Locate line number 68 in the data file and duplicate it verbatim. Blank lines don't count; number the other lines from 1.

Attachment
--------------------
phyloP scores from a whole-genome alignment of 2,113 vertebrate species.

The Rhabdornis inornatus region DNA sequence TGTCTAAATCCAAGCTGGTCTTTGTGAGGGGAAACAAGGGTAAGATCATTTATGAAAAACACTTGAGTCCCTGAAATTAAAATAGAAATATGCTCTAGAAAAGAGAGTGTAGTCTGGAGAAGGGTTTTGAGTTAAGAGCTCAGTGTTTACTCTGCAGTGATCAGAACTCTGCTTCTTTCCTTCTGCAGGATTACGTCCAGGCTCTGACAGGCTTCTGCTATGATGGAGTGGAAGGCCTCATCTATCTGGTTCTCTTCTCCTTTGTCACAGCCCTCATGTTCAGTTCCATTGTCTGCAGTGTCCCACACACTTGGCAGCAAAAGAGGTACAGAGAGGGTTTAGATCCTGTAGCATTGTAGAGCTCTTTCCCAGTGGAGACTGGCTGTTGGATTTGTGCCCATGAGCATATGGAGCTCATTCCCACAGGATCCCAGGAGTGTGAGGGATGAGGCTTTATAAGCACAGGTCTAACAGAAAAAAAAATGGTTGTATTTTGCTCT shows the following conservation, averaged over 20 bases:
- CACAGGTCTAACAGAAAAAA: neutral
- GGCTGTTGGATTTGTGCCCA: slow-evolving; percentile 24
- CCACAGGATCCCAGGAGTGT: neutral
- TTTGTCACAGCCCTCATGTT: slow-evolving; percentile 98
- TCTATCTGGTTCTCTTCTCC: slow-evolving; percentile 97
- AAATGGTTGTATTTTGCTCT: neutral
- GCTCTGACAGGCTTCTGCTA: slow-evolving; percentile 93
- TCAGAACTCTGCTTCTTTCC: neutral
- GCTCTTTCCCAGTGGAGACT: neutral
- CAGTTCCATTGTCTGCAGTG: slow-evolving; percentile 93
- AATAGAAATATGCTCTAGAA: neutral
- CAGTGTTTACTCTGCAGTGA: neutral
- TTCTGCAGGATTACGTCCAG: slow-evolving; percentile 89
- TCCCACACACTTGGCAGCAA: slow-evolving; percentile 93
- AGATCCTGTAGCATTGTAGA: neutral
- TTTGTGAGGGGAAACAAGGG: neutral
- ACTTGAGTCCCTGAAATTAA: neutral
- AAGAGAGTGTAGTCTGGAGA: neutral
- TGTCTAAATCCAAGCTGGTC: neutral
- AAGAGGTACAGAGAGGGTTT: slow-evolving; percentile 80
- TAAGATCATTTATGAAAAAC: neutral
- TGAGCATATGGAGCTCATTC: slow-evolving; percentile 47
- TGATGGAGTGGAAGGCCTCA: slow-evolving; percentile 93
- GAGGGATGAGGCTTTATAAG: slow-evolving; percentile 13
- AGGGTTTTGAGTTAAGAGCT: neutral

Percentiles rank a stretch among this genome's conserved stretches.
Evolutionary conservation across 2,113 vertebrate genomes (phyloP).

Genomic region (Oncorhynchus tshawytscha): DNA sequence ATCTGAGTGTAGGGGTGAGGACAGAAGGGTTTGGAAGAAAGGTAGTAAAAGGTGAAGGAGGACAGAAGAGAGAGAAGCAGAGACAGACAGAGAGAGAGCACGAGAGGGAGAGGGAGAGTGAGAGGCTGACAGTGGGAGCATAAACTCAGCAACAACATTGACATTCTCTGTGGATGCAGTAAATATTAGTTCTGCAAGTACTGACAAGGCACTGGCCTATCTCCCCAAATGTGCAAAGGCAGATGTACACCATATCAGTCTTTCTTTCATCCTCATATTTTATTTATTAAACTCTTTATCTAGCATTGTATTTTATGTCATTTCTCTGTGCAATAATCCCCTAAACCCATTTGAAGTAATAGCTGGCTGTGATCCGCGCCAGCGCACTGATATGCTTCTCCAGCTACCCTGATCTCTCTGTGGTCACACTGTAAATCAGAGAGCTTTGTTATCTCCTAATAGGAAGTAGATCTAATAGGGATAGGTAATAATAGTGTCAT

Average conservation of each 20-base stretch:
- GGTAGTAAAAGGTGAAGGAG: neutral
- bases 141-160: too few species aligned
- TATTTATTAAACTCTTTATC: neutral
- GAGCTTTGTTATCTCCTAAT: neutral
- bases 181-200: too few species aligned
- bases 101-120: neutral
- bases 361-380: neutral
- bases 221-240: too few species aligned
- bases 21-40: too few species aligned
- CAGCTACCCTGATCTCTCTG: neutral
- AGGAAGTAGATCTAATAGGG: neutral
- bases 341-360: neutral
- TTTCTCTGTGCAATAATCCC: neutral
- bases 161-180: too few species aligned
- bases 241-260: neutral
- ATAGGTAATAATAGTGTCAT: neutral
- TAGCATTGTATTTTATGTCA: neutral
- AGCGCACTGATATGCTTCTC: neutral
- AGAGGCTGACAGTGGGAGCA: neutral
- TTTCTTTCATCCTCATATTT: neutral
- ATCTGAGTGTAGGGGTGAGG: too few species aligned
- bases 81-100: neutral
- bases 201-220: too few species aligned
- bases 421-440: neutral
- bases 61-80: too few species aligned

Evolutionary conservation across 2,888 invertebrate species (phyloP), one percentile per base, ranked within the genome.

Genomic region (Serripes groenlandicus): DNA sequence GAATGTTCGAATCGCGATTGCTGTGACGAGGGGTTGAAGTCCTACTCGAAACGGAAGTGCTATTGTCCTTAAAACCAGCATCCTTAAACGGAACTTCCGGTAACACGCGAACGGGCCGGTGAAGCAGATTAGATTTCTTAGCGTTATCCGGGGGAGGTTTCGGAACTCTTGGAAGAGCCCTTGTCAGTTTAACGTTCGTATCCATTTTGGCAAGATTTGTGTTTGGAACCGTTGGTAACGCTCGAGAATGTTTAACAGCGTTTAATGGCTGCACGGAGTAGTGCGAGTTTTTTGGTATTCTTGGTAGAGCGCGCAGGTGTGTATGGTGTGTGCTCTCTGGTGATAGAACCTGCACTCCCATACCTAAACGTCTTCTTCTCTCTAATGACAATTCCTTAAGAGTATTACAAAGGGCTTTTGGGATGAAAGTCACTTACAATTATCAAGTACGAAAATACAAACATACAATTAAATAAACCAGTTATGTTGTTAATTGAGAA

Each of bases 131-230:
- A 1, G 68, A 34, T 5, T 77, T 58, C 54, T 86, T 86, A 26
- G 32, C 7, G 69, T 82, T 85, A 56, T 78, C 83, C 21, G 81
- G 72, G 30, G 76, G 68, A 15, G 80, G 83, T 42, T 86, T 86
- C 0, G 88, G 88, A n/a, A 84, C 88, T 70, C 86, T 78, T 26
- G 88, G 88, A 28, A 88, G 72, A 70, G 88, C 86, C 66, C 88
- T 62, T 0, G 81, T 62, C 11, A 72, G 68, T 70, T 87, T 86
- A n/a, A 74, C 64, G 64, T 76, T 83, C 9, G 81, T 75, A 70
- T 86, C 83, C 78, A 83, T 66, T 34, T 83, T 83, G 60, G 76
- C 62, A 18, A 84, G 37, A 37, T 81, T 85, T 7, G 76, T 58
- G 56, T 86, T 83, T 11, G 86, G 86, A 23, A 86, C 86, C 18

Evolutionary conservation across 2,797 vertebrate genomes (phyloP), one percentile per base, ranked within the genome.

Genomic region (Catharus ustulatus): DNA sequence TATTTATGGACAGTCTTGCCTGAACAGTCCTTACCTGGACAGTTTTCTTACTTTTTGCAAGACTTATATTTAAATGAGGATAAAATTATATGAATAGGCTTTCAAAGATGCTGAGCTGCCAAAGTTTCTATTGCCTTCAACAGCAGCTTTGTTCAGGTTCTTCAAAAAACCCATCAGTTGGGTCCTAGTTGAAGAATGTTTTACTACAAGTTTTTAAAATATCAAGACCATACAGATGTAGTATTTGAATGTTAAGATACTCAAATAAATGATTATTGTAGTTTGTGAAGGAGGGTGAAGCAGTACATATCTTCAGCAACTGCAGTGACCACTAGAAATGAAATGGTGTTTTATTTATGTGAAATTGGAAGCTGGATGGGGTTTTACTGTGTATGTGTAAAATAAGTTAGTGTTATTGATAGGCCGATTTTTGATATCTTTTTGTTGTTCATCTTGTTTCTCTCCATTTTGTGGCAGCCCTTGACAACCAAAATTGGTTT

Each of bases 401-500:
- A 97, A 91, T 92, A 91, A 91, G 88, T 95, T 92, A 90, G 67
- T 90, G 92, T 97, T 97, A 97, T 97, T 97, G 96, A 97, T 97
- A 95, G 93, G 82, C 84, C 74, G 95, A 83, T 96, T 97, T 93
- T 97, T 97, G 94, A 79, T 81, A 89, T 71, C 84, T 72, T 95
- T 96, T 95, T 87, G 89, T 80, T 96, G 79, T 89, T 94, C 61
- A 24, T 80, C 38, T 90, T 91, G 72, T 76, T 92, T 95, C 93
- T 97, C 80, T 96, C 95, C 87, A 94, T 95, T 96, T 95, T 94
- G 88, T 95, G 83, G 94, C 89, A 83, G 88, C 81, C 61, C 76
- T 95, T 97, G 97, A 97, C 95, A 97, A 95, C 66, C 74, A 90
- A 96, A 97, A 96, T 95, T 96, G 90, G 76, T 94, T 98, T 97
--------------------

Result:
- C 62, A 18, A 84, G 37, A 37, T 81, T 85, T 7, G 76, T 58